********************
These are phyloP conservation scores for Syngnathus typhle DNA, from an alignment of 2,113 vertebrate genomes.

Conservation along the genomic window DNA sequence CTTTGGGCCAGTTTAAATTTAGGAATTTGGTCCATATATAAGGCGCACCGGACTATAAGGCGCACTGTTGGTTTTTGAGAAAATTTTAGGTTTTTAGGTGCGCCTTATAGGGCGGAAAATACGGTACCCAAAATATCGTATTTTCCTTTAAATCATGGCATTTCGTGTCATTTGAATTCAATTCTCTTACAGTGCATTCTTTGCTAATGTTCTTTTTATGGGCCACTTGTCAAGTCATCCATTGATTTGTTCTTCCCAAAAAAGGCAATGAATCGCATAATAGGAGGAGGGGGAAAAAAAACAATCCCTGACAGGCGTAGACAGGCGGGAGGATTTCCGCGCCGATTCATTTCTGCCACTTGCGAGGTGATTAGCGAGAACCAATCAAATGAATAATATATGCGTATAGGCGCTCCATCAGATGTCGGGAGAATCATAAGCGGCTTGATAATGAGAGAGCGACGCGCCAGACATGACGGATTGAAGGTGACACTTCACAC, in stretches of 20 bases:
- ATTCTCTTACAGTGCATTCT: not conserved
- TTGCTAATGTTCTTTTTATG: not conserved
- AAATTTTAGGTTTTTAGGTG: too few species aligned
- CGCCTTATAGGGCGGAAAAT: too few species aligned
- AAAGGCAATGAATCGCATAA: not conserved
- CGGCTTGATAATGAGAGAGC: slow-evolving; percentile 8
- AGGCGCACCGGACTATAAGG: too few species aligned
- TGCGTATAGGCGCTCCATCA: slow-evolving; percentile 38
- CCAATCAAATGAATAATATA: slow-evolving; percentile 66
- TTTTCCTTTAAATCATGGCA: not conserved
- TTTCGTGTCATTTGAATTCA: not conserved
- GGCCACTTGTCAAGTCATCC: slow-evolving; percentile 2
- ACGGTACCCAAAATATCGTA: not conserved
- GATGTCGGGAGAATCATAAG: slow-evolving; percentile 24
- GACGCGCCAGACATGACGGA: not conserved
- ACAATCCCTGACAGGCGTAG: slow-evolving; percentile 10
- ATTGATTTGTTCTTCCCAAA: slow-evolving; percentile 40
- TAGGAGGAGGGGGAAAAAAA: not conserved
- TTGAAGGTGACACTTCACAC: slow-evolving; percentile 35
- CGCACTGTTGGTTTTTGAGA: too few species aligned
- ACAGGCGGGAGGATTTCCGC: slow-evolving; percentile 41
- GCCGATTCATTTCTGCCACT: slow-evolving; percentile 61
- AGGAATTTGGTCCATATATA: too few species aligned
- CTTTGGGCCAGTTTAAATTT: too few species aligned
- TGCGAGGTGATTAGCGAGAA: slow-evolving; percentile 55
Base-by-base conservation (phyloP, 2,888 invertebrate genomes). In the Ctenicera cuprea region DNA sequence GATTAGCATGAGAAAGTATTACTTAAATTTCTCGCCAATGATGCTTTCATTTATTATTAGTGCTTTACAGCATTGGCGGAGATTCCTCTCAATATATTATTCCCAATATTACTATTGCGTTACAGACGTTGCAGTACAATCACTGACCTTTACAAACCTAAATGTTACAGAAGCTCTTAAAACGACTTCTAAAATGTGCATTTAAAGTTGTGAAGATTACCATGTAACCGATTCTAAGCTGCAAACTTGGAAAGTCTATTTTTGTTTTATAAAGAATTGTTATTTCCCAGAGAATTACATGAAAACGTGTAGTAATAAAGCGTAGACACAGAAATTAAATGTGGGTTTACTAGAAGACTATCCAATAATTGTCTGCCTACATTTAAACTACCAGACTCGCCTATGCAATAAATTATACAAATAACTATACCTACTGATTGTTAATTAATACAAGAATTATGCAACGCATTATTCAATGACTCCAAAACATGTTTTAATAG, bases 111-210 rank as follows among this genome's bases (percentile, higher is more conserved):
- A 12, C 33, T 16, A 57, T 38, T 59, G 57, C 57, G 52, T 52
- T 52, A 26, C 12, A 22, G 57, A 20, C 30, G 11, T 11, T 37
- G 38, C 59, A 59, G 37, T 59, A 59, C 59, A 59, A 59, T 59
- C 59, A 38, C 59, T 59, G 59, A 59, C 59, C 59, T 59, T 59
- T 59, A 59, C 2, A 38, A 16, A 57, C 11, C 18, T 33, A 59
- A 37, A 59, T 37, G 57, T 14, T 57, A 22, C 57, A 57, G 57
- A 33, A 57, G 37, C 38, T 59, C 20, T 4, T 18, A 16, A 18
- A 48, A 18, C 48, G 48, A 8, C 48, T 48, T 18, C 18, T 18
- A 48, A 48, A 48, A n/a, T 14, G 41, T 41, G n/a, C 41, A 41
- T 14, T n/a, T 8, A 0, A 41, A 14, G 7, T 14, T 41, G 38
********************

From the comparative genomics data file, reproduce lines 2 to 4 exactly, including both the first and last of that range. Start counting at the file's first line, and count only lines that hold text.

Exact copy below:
Conservation along the genomic window DNA sequence CTTTGGGCCAGTTTAAATTTAGGAATTTGGTCCATATATAAGGCGCACCGGACTATAAGGCGCACTGTTGGTTTTTGAGAAAATTTTAGGTTTTTAGGTGCGCCTTATAGGGCGGAAAATACGGTACCCAAAATATCGTATTTTCCTTTAAATCATGGCATTTCGTGTCATTTGAATTCAATTCTCTTACAGTGCATTCTTTGCTAATGTTCTTTTTATGGGCCACTTGTCAAGTCATCCATTGATTTGTTCTTCCCAAAAAAGGCAATGAATCGCATAATAGGAGGAGGGGGAAAAAAAACAATCCCTGACAGGCGTAGACAGGCGGGAGGATTTCCGCGCCGATTCATTTCTGCCACTTGCGAGGTGATTAGCGAGAACCAATCAAATGAATAATATATGCGTATAGGCGCTCCATCAGATGTCGGGAGAATCATAAGCGGCTTGATAATGAGAGAGCGACGCGCCAGACATGACGGATTGAAGGTGACACTTCACAC, in stretches of 20 bases:
- ATTCTCTTACAGTGCATTCT: not conserved
- TTGCTAATGTTCTTTTTATG: not conserved